As they move higher up the pitch Barella will pull out from his half-space position between the lines into wider areas to provide an option to receive. This subsequently allows Berardi to remain higher where he is capable of threatening with runs inside and to the back of the opposition defensive line.
Attacking in the final third
Once Italy progress into the attacking third they provide two big attacking threats. Firstly the threat from the attack they have built, and secondly from the quick counter-pressing when they lose possession. They attempt to play with a high defensive line and to lock attacks in once successfully advancing in and around the penalty area.
The positional play and structure now provides for the freedom and creativity in the final phase. There is a really nice balance to the front three. Insigne is a creative spark who generally prefers to receive slightly deeper between opposition defensive lines and provides a huge threat dribbling and combining from the half spaces.
With Spinazzola giving width and penetration on the outside of him, Italy are very dangerous down this side of the pitch. Both of these players are very capable going inside or outside providing an individual threat in 1v1 situations but they also combine very well.
Centrally, Immobile provides a focal point and is comfortable dropping away from centre backs to retain possession or to turn and drive at defences. However, he is at his best on the shoulder of defenders and has intelligent movement looking for passes played behind or over the defensive line.
There is support for him arriving from deeper areas, especially from crosses, in the form of Barella or at times one of the double pivot, as Locatelli has done to great effect. From the right side Berardi is doing precisely what I saw him do for the Italian U21 team in the 2015 U21 Euros in Prague.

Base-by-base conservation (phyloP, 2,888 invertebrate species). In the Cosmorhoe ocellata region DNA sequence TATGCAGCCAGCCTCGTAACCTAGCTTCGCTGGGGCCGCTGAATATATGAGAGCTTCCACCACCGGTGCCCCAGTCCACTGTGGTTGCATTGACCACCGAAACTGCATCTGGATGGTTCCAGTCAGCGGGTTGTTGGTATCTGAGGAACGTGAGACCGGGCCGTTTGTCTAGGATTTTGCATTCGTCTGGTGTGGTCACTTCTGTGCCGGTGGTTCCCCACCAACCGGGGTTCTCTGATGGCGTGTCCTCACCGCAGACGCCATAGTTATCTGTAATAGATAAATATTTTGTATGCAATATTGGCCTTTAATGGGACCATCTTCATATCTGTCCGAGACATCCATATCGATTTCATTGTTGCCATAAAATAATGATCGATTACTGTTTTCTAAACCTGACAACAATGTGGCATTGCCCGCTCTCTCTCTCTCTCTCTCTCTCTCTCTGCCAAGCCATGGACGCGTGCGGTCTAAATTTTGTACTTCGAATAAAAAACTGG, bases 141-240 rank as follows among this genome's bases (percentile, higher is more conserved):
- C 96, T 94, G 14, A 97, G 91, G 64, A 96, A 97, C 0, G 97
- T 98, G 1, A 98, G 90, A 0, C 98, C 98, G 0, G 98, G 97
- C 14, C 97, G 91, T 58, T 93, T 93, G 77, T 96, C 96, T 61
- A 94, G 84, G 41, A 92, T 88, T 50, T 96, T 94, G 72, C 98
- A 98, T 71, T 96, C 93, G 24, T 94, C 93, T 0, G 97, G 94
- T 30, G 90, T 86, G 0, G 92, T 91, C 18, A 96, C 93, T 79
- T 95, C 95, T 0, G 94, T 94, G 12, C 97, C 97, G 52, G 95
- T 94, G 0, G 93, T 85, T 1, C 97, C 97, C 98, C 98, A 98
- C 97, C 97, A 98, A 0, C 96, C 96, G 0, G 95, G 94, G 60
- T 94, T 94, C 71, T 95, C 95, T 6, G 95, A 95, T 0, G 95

Generally, he plays higher than Insigne, preferring to receive as advanced as possible where he loves to cut inside onto his favoured left foot. Berardi is also capable of beating full backs on their outside when 1v1 and makes really incisive runs between full backs and centre backs looking for passes in behind. Once they progress into the attacking third and towards the opposition penalty area, the Italian right-back provides late support and width which effectively frees up Berardi and allows him to go where he can be most dangerous.
The movement, imagination, speed, and quality of the football in these advanced areas from the Italians has been outstanding at times. Just as importantly they maintain a really good structure behind the ball and this is what allows them to counter-press and sustain attacks so well.
Whether they can do this successfully against teams such as France for example, with the counter-attacking pace and threat of Antoine Griezmann, Karim Benzema, and Kylian Mbappe would certainly be very interesting. Roberto Mancini and his Italian team deserve huge credit for their progress so far and there will now be potentially tougher tests for them as they enter the knockout stages.